preparing for an empty nest

7 Ways I’m Preparing for an Empty Nest

Does it feel like yesterday the kids were heading off to kindergarten even though they’re almost adults? I swear yesterday we were playing with LEGOs, and I was cutting the crusts of their PB and J sandwiches. It wasn’t, though, and logically I know that. In my “mom brain,” they’ve grown up overnight, and I’m faced with an almost empty nest. Before the kids have moved out completely, I’ve decided to start preparing for an empty nest – when it’s just my husband and me.

7 Ways I’m Preparing for an Empty Nest

My kids are 18 and 23, so logically I thought that my daughter (23) would move out first and that I’d have my son (18) at home for a few more years. It didn’t work that way. One morning, my son announced he was moving in with his fiancé’s parents an hour away.  Two days later, he moved out. My daughter’s boyfriend moved in at the same time because he was just discharged from the army. Now, my household consists of my husband and I and my daughter and her 26-year-old boyfriend. They’re saving up for their own place, so the prospect of an empty nest is real.

So, what you can do to prepare for an empty nest before it happens?

  • Plan early. Don’t wait until your children are seniors in high school to start preparing. Time goes by much quicker than you think. One day you’ll wake up, and they’ll be packing to move out.
  • Accept it. It’s going to happen sooner or later. Whether your child moves out at 18 or 28 will depend on their goals and their plans, but it will happen. Don’t assume that your child will be with you past the age of 18. You may want them to go to a local college, but they may decide the one in another state is better. Have a discussion with your spouse about their goals once you have an empty nest.
  • Adjust your schedule. When you no longer need to wake up early to get the kids off to school, be flexible enough to adjust your schedule. If Tuesday night has always been soccer practice, prepare for a Tuesday night with no commitments. At first, it will seem odd, but allow yourself to schedule something else in its place. Take up yoga or karate and schedule that for Tuesday instead.
  • Talk to friends. If you have friends that have gone through empty nest syndrome already, speak to them about their experience. See if they have any suggestions for making the process easier.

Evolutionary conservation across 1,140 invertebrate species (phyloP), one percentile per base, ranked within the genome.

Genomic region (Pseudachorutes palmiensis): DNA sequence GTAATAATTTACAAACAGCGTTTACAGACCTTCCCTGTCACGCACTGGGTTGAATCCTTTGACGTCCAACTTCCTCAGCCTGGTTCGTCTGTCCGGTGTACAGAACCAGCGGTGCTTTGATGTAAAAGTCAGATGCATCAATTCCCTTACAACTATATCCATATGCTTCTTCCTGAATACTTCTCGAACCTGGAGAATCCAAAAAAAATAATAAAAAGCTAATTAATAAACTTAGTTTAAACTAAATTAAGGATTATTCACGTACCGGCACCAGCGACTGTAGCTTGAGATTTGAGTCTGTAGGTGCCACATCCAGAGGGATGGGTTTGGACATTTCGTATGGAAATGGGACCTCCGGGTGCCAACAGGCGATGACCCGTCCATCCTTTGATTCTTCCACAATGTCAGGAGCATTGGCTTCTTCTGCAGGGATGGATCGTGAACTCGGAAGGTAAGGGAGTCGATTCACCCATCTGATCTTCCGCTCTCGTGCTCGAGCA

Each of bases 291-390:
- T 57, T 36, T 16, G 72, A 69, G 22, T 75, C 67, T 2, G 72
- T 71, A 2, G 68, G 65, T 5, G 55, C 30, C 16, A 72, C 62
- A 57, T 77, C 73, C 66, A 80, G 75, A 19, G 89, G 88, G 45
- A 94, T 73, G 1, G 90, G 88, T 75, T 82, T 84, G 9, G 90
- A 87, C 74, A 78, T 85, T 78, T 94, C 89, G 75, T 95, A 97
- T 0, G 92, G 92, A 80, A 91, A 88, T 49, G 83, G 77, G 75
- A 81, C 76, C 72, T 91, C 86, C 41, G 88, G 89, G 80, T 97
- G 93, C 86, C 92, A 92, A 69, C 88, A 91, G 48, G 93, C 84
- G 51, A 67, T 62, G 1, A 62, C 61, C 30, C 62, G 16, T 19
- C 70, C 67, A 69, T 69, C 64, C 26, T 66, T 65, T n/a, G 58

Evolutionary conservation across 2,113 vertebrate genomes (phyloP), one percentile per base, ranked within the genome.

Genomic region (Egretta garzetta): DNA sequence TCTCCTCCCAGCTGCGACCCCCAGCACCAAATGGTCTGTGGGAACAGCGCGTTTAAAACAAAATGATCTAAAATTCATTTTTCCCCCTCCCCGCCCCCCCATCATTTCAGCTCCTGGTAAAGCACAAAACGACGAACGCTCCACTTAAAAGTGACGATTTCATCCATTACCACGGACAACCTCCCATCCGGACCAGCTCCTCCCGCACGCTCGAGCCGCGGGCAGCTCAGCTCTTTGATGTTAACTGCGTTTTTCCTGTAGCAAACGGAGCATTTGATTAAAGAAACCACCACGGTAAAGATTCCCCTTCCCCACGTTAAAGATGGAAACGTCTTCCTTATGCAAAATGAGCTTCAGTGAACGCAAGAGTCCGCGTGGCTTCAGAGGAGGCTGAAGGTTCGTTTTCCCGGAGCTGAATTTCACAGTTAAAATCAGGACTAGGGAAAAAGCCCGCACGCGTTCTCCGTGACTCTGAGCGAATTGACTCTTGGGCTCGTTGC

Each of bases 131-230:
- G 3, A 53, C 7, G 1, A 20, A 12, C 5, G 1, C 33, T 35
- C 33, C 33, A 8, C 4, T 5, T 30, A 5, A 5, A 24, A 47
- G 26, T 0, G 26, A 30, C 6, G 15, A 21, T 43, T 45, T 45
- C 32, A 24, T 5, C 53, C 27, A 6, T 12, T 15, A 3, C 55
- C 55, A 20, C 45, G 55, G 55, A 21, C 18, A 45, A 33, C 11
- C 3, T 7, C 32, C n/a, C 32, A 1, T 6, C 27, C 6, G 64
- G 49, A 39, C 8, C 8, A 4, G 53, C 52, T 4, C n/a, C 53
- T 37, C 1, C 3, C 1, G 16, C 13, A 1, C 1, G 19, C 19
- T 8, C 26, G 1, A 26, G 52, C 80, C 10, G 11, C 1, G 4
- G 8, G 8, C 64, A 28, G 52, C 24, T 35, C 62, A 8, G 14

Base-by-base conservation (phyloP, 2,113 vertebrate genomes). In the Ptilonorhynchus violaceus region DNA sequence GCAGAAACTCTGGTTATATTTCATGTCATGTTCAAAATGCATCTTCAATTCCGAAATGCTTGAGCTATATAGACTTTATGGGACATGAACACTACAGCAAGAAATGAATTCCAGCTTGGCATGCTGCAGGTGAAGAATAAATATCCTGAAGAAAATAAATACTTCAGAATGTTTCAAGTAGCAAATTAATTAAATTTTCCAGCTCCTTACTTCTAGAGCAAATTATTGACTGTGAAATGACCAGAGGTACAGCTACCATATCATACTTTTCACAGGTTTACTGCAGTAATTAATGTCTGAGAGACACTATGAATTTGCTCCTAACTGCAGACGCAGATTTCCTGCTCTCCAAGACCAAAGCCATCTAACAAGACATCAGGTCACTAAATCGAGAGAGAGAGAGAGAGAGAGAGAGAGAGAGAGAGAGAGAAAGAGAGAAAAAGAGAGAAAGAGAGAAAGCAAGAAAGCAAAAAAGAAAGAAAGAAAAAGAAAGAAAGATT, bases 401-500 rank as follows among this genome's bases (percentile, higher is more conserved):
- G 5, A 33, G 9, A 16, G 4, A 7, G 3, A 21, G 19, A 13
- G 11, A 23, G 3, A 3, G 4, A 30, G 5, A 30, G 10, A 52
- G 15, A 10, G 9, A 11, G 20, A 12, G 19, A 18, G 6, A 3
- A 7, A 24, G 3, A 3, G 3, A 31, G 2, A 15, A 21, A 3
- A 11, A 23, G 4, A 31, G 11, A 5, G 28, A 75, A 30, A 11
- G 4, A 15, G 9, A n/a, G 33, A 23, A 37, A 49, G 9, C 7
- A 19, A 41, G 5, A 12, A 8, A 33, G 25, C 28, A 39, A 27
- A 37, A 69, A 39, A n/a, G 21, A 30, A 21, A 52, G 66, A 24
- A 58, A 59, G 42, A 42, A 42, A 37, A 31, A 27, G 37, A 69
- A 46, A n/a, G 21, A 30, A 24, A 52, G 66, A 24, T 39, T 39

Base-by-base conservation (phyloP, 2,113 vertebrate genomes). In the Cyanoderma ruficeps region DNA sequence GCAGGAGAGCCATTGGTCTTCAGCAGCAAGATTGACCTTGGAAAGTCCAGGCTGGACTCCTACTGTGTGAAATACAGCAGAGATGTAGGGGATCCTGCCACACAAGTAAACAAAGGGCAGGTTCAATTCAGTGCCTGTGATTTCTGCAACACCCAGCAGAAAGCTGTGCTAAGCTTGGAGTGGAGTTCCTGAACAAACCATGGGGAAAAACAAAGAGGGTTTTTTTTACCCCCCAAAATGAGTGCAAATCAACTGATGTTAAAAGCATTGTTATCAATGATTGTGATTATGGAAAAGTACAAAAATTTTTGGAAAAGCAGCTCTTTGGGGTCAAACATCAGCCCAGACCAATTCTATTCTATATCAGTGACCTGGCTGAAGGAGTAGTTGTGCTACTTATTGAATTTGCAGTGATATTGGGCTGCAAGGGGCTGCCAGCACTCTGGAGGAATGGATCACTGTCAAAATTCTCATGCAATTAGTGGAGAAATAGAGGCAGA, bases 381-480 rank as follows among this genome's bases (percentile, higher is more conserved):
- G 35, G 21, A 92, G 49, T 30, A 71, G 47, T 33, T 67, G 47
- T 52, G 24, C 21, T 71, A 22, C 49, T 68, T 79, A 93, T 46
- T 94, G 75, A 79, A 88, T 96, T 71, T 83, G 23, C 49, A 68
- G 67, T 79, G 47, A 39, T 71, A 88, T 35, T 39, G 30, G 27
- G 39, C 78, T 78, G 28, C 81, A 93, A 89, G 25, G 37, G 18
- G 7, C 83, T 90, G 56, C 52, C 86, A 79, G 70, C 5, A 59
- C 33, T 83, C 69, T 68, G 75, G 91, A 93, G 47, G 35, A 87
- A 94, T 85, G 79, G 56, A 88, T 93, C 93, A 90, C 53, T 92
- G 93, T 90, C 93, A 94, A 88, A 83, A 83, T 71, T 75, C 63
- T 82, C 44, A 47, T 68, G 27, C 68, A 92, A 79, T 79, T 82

• Get in touch with the part of you that isn’t a parent. It’s hard. If your day has always been filled with teacher conferences, driving your child places, helping them with homework, attending their sports practices, etc., you may have lost track of the part of you that isn’t a parent. Take time to rediscover your interests and passions that aren’t related to your child.
  • Plan to keep in touch. Just because they don’t live at home, doesn’t mean you can’t keep in touch. Plan to text, call or email them regularly. Send them a box of their favorite homemade cookies or splurge on one of those college subscription boxes if they’re heading off to college. Don’t smother them, but do keep in touch.
  • Let yourself grieve. It’s OK to miss them. It’s a perfectly natural emotion. Instead of dwelling on it, try to see this day as a positive thing. You’ve been preparing them to be independent adults for years, and now you’ve succeeded.

Understand that it does get easier. The first few months after the kids move out will be the hardest. It will be a bit easier to see an empty, neat room instead of your child’s usual clutter. The silence will become easier to handle and you’ll miss the constant noise of their friends and their video games just a little bit less each day. Just make sure to be kind to yourself during the process.

Ellen LaFleche-Christian is a busy mom of an 18-year-old son and 23-year-old daughter. She owns five blogs and is addicted to social media. She believes that it doesn’t have to be difficult to lead a healthy life. She shares simple healthy living tips to show busy women how to lead fulfilling lives. You can find her at Confessions of an Overworked Mom.

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